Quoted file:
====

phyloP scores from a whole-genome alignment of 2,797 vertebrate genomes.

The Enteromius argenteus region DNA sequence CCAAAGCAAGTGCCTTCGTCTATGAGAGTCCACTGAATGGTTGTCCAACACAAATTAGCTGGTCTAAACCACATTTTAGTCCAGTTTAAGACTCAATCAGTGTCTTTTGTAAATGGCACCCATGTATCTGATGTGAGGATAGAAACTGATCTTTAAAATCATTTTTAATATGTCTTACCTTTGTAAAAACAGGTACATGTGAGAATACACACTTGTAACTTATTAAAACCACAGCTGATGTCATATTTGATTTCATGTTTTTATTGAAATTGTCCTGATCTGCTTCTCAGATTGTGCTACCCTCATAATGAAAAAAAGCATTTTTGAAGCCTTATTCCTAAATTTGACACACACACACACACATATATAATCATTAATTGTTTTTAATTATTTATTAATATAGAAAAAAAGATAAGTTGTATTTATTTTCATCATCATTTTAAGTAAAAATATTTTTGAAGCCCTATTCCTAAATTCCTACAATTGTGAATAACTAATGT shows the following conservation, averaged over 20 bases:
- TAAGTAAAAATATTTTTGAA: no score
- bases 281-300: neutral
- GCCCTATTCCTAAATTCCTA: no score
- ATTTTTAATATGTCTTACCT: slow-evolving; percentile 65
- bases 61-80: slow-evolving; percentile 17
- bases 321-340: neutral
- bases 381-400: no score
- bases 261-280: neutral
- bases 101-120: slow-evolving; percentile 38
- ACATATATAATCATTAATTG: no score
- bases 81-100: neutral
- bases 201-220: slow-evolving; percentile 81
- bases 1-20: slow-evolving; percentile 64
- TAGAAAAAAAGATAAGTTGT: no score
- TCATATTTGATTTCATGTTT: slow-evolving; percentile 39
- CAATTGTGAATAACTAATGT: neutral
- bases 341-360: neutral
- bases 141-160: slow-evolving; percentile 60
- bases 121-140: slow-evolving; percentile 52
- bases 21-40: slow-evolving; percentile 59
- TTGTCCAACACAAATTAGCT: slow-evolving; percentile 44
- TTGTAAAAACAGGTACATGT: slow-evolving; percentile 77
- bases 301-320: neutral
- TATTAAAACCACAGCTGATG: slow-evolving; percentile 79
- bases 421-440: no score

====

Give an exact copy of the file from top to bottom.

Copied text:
phyloP scores from a whole-genome alignment of 2,797 vertebrate genomes.

The Enteromius argenteus region DNA sequence CCAAAGCAAGTGCCTTCGTCTATGAGAGTCCACTGAATGGTTGTCCAACACAAATTAGCTGGTCTAAACCACATTTTAGTCCAGTTTAAGACTCAATCAGTGTCTTTTGTAAATGGCACCCATGTATCTGATGTGAGGATAGAAACTGATCTTTAAAATCATTTTTAATATGTCTTACCTTTGTAAAAACAGGTACATGTGAGAATACACACTTGTAACTTATTAAAACCACAGCTGATGTCATATTTGATTTCATGTTTTTATTGAAATTGTCCTGATCTGCTTCTCAGATTGTGCTACCCTCATAATGAAAAAAAGCATTTTTGAAGCCTTATTCCTAAATTTGACACACACACACACACATATATAATCATTAATTGTTTTTAATTATTTATTAATATAGAAAAAAAGATAAGTTGTATTTATTTTCATCATCATTTTAAGTAAAAATATTTTTGAAGCCCTATTCCTAAATTCCTACAATTGTGAATAACTAATGT shows the following conservation, averaged over 20 bases:
- TAAGTAAAAATATTTTTGAA: no score
- bases 281-300: neutral
- GCCCTATTCCTAAATTCCTA: no score
- ATTTTTAATATGTCTTACCT: slow-evolving; percentile 65
- bases 61-80: slow-evolving; percentile 17
- bases 321-340: neutral
- bases 381-400: no score
- bases 261-280: neutral
- bases 101-120: slow-evolving; percentile 38
- ACATATATAATCATTAATTG: no score
- bases 81-100: neutral
- bases 201-220: slow-evolving; percentile 81
- bases 1-20: slow-evolving; percentile 64
- TAGAAAAAAAGATAAGTTGT: no score
- TCATATTTGATTTCATGTTT: slow-evolving; percentile 39
- CAATTGTGAATAACTAATGT: neutral
- bases 341-360: neutral
- bases 141-160: slow-evolving; percentile 60
- bases 121-140: slow-evolving; percentile 52
- bases 21-40: slow-evolving; percentile 59
- TTGTCCAACACAAATTAGCT: slow-evolving; percentile 44
- TTGTAAAAACAGGTACATGT: slow-evolving; percentile 77
- bases 301-320: neutral
- TATTAAAACCACAGCTGATG: slow-evolving; percentile 79
- bases 421-440: no score